Nexus Productions was a small editing facility that opened circa 1977. It was historically important and yet I see next to nothing about it on the web.  In my own small way I’d like to fill that gap a little with this blog entry.

I started free-lancing there as a CMX editor in 1981. (CMX was the brand name for the industry standard computer editing system that dominated the late 70’s and 80’s.)  It may seem extraordinary now but entrusting a high-end editing room to a free-lancer then was unheard of.  Alfred (Al) Muller gave me my big break at a freelance editor.  I’ll return to the novelty of freelance editing a little later.

As I understand it, principals Al Muller and Girish Bhargava were staff editors at Editel. (Editel was effectively a ‘finishing school for NY’s top editor who went off to start their own facilities.)  Editel was considered the biggest and possible the best video facility in New York City in the 70’s & 80’s.  Sadly for me it was about the only facility I did not freelance at (during the 1980s).

Girish was a very popular creative *editor* – a ‘cutter’ not a button-pusher.  This when film editors often looked down their noses at video editors as just that.  Girish had a following especially with WNET performing arts producers.

At some point in the 70s computer off-line editing evolved using the same CMX computer used in the big on-line rooms with the hi-fidelity  2″ or 1″ tape machines.  The off-line room would use u-Matic aka 3/4 machines with lower-rez vizcode copies of the original tapes.  Off-line rooms were common in LA (the long-from capital) but much less so in NYC.  I believe Al & Girish built a business based on Girish, doing the off-line cut and Al ‘conforming’ it in a 1″ on-line room.

Doing an off-line edit was all about keeping a record or a ‘list’ aka EDL (edit decision list).  Nexus was one of the few places in NYC experienced with specialized list management software (including ‘trace software).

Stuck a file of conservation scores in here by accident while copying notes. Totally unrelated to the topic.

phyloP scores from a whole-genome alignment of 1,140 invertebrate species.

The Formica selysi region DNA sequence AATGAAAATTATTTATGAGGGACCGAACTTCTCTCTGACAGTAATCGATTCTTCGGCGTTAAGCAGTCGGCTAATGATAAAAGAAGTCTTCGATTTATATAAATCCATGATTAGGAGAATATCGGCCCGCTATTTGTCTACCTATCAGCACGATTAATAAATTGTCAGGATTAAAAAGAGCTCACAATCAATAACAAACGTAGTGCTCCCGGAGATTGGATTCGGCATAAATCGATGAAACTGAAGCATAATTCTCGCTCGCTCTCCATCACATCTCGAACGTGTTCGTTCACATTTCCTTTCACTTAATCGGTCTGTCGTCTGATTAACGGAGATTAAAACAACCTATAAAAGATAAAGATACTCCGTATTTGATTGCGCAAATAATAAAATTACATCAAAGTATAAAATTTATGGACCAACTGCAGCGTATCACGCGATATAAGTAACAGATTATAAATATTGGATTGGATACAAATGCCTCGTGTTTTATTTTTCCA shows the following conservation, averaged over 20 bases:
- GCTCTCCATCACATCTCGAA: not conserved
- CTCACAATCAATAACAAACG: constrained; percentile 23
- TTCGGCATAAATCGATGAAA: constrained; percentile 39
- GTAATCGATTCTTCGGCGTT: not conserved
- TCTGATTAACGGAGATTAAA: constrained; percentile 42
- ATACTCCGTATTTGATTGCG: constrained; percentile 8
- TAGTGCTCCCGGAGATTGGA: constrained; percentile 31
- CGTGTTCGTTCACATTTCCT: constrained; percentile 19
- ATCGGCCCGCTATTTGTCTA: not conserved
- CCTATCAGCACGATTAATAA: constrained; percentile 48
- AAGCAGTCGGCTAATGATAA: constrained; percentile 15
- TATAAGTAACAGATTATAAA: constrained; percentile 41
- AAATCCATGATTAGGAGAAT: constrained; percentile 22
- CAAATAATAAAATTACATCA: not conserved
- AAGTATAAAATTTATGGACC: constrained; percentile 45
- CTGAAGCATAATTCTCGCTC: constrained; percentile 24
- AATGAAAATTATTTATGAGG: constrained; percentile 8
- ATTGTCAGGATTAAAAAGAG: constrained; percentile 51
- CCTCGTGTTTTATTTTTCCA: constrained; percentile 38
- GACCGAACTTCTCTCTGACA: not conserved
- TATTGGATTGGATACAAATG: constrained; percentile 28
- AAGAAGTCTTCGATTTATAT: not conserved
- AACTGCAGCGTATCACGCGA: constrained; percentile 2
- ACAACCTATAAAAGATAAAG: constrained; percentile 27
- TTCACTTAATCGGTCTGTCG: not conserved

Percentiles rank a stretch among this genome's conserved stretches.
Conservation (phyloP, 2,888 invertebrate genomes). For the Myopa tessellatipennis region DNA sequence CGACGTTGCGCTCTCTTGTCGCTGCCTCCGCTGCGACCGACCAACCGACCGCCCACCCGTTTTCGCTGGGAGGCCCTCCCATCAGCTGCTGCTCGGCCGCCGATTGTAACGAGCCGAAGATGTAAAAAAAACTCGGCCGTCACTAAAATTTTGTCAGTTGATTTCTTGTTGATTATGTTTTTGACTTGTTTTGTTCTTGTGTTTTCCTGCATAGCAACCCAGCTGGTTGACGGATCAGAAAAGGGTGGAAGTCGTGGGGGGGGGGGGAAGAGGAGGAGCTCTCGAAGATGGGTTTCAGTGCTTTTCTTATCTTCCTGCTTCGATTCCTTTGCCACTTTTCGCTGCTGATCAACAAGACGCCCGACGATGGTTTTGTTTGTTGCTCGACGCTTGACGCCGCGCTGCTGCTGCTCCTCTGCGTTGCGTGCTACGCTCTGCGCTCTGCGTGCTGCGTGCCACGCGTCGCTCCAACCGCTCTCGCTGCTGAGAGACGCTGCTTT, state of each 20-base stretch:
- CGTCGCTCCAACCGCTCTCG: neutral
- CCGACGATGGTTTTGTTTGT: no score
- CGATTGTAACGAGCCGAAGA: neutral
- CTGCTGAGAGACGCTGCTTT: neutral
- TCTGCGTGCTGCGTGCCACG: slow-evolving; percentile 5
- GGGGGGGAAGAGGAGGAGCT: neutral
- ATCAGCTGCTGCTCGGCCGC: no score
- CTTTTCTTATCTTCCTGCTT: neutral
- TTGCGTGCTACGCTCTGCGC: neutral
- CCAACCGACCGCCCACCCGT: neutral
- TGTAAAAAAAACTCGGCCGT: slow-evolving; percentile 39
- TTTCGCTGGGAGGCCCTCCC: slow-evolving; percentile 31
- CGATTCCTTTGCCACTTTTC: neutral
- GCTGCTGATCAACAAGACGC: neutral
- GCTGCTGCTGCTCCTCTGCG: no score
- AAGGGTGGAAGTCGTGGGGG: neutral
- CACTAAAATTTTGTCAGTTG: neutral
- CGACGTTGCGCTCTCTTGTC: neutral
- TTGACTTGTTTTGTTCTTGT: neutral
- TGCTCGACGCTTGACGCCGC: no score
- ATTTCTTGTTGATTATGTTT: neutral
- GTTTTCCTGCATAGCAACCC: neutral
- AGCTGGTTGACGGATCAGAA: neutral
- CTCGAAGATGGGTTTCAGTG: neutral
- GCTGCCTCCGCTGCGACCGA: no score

Between just having one on-line room and the homey, unintimidating vibe, Nexus was considered a ’boutique.’  You have to remember that most facilities then looked like the interiors of submarine and were rarely located in regular office buildings for a variety of reasons.

By the time I started working at Nexus they had a third  edit room, an “inter-format” room, see below.

Inter-format editing was a step on the way to YouTube, ie. video as a commonplace.  The first phase of that process was the porta-pak and the TBC.  Together they resulted in the possibility of inexpensively shooting video for broadcast. The next phase came with U-matic decks that could be controlled via time-code that allowed editing directly from the camera-originals to a hi-fidelity format like 1″.  The inter-format room above was a fine example, though the heavy-duty U-matic decks are just out of view. In the hands of a pro, few would ever know a inexpensive small format was used.  This was another important step in the ‘democratization of television’ or the the video version of “freedom of the press for those who can afford the printing press.”

Finally there is the community dimension or maybe I should say “market niche.”  Though Nexus had many regular mainstream clients, its signature was a stable of PBS, cultural and indie producers… this would include video-artists.  This ad is a wonderful snapshot of that time and place.

I list here some names I recognized that pop-out for me.  It reflects the mix of categories described above. Merrill Brockway, Andy Warhol, Hal Tulchin, Jack Morton, Elizabeth Swados, Jeff Schon, Bill Viola, Marlen Hecht, Bill Boggs, Ken Lorber, John Godfrey, Chuck Liotta, Charles Libin, Don Monroe, Juan Downey, Mike Smith, Emile Ardolino, Steve Lawrence, Jay Dubin, Meredith Monk.